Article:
Pliocene and Miocene climate variability over glacial-interglacial timescales
Photo: Ras il-Pellegrin outcrop Malta [Mid-Miocene (13.82 Ma)] from Ray Zammit
The Pliocene (~2.6-5.3 myr) and the Miocene (~5.3-23 myr), are globally warm climate states with atmospheric CO2 concentrations estimated to be similar and/or higher than today. The Pliocene and Miocene are characterized by higher global mean surface temperatures (~2-3 ºC), reduced ice volume, and reduced ocean and atmospheric strength in comparison to pre-industrial.
The mid-Pliocene warm period (MPWP) has long been a data-model comparison target for the paleoclimatology community (USGS PRISM datasets, PlioMIP, PlioVAR). And though CO2 during the MPWP is estimated to be similar to today, there is increasing need to expand into the early Pliocene and Miocene for higher CO2 and globally warm equilibrium climate states for data-model comparisons to understand future climate change (i.e. mid-Miocene Climate Optimum). The Pliocene and Miocene were discussed in the recent Intergovernmental Panel on Climate Change, 6th Assessment Report, Working Group 1 as informing our understanding of warm climate states and therefore continue to be important data-model comparison targets in constraining future climate change.
To address this need, PlioMioVAR aims to expand the stratigraphical framework of PlioVAR to include low and high-resolution stratigraphy datasets for a variety of proxies: sea surface temperature, productivity, benthic stable isotopes, etc for the early Pliocene through Miocene.
This group is open to anyone who is interested, and early-career researchers are encouraged to be involved:
The overall goal of PlioMioVAR is to co-ordinate a synthesis of terrestrial and marine data to characterise spatial and temporal variability of Pliocene and Miocene climate. Our programme builds on key priorities identified by the community in the PAGES PlioVAR working group (2015-2018) and includes the nascent Miocene community (Paleoceanography and Paleoclimatology 2019 Special Issue - The Miocene: The Future of the Past). This is an opportunity to share best practices in community-wide engagement, database building and data-model comparison. The PlioMioVAR effort will be punctuated by a series of workshops as described below.
First planned workshop: ”The warm Pliocene: Bridging the geological data and modelling communities” is scheduled for August 2022. This workshop will report the major achievements of PlioVAR and PlioMIP2. During this time new Pliocene synthesis goals will be developed and delegated for updating the PlioVAR database. Future plans for opportunities for data-model integration and transient and biogeochemical modelling will be discussed. Product: plan for PlioVAR database expansion and maintenance.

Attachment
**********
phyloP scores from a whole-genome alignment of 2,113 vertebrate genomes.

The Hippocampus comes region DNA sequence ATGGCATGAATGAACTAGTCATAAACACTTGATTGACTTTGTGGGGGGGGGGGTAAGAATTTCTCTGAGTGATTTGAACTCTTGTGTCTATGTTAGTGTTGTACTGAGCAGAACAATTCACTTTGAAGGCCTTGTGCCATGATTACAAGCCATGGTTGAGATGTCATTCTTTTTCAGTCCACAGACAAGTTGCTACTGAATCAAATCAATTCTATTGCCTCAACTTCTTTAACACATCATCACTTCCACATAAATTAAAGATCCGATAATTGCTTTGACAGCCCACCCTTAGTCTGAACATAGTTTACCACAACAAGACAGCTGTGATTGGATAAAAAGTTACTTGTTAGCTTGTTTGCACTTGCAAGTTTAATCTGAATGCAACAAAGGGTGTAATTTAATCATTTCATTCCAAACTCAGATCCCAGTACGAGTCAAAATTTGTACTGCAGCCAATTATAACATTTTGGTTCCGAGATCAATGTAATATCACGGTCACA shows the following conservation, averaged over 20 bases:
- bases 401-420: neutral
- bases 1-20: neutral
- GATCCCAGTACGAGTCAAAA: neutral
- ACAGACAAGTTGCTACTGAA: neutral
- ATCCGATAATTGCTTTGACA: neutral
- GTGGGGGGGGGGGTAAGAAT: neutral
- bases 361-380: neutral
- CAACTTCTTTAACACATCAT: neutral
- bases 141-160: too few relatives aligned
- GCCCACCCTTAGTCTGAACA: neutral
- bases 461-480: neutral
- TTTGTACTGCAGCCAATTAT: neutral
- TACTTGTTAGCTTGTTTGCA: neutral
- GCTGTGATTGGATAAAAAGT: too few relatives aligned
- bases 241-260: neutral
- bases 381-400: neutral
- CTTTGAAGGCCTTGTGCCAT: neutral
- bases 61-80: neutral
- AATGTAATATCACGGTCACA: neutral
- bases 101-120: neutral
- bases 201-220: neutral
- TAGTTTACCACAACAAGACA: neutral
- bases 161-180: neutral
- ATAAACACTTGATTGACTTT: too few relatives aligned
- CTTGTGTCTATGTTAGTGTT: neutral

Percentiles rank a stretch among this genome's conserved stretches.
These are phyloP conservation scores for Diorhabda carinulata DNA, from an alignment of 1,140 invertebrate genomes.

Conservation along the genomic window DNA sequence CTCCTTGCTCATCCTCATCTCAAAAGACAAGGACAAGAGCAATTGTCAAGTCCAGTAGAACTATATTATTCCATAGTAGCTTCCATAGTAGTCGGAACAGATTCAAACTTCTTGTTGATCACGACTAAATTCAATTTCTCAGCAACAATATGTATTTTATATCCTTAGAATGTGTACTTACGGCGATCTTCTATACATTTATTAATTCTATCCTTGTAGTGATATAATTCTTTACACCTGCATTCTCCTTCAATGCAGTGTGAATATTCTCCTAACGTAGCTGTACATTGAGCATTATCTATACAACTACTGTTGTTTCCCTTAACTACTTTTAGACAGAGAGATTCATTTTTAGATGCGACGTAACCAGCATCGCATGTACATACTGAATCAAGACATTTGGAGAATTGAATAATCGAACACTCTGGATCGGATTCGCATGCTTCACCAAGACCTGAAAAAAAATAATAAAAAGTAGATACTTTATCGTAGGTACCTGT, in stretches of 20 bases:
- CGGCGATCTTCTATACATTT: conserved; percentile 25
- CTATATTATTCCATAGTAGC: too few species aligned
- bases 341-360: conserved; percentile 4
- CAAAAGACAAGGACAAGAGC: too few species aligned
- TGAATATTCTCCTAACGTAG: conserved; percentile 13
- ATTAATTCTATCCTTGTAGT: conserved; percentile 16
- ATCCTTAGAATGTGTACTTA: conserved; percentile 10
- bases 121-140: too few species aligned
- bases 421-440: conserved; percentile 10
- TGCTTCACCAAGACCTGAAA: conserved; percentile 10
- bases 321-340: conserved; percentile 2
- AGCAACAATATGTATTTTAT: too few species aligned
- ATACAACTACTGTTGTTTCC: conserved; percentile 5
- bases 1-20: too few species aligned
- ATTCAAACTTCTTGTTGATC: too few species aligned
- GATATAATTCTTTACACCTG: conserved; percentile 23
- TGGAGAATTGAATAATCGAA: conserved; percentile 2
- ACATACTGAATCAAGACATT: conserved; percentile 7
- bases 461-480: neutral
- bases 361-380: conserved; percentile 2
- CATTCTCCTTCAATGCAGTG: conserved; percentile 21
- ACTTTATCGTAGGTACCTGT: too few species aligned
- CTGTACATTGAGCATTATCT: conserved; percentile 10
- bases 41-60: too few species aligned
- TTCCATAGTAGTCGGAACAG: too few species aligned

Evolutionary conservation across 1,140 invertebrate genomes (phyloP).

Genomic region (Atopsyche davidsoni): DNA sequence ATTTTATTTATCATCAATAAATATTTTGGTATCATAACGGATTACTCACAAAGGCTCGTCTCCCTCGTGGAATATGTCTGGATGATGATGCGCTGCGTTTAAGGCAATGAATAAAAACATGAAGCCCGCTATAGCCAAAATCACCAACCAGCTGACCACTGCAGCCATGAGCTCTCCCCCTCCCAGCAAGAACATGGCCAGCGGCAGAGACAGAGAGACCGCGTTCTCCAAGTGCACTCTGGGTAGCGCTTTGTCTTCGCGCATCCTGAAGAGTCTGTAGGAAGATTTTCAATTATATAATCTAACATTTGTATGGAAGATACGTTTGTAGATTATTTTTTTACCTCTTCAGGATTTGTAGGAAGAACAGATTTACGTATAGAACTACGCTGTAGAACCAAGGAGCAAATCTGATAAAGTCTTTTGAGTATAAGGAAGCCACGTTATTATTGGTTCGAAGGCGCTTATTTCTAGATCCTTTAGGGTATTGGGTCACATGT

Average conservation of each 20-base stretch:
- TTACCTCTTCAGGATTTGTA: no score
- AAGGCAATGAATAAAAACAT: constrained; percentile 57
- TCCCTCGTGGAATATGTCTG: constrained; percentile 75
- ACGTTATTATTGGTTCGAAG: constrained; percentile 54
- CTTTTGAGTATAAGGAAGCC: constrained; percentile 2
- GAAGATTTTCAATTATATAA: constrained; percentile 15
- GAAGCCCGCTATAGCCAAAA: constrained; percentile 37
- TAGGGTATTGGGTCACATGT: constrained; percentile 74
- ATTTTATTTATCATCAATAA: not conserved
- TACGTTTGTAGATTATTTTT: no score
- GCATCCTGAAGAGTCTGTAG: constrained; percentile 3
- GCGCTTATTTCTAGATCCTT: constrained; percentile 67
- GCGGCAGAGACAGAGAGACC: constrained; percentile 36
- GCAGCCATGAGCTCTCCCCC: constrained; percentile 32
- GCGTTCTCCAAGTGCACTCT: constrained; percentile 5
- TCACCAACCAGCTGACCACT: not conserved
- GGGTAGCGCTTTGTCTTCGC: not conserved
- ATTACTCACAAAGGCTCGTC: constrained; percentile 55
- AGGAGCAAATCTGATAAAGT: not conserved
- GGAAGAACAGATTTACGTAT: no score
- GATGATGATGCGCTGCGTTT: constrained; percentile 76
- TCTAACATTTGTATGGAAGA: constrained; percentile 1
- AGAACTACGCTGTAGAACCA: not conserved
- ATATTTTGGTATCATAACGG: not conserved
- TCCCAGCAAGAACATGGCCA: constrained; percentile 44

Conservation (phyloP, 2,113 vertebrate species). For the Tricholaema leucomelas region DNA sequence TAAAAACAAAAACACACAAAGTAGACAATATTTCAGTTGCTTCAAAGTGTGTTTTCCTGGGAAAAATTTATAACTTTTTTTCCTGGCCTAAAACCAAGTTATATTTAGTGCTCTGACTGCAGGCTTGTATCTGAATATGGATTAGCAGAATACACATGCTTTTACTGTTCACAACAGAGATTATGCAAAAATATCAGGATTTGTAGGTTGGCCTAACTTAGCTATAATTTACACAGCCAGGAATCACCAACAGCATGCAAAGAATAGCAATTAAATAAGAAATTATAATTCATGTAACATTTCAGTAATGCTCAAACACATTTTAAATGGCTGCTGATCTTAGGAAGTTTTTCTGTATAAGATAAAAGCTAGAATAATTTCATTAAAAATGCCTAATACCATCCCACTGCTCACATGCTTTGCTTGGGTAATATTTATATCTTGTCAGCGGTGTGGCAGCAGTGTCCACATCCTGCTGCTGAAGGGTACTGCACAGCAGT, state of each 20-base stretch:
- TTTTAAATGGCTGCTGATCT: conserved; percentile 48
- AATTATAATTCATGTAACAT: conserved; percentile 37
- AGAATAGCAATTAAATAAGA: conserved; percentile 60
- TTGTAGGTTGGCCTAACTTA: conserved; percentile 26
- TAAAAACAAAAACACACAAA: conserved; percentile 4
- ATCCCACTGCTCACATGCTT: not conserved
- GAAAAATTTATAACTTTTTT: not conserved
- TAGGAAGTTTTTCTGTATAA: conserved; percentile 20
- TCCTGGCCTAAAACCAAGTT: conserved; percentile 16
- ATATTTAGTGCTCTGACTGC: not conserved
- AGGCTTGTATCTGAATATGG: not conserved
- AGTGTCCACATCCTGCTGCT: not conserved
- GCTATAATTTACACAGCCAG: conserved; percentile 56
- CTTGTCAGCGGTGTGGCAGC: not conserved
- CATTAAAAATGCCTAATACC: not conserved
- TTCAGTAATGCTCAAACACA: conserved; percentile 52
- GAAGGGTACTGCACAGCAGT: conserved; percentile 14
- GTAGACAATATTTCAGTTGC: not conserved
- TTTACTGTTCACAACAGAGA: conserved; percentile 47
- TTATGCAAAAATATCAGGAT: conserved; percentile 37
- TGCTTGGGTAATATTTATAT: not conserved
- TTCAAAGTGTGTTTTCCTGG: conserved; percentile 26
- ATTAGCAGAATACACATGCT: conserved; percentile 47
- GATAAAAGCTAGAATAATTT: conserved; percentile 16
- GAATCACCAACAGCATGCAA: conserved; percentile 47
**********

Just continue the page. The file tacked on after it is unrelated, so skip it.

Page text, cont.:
The second planned workshop will focus on the Miocene database and take place in Winter 2022. During this time Miocene database synthesis goals will be developed and delegated. Much of the scaffolding for database production (quality control, stratigraphical frameworks, database template) will be adopted from PlioVAR. The initial Miocene database will be expanded to multiple proxies. Synthesis goals will be developed and delegated to expand the database. Product: plan for MioVAR database expansion and maintenance.
The third planned workshop will focus on climate modelling for the Miocene. Assess the role of equilibrium and transient experiments; explore introduction of new earth system components such as biogeochemistry; assess PlioMIP intercomparison approaches and findings and share best practices with MioMIP. Product: creation and implementation of model experiments for MioMIP.
The fourth planned workshop will bring the data and modelling communities together to synthesize Pliocene and Miocene Climate. This will serve as an opportunity for future manuscript outlining and production. Products: active data-base detailing multi-proxy records of Pliocene and Miocene climate; publications detailing syntheses and data-model comparisons for the mid-Pliocene and and Mid-Miocene Climate Optimum (PMIP targets for IPCC).
The Steering Committee will co-ordinate and support the development of the database, maintain communication with all members of the Working Group, and monitor progress against each of our objectives and liaise and co-ordinate with the ongoing PlioMIP and MioMIP Projects.
Heather Ford (Queen Mary University of London, UK) Sindia Sosdian (Cardiff University, UK) Erin McClymont (Durham University, UK)
ECR Sevi Modestou (Northumbria University, UK) Natalie Burls (George Mason University, USA - MioMIP Steering Committee Representative/Leader) Aisling Dolan (Leeds University, UK - PlioMIP Steering Committee Representative) Ling Ho (National Taiwan University, Taiwan)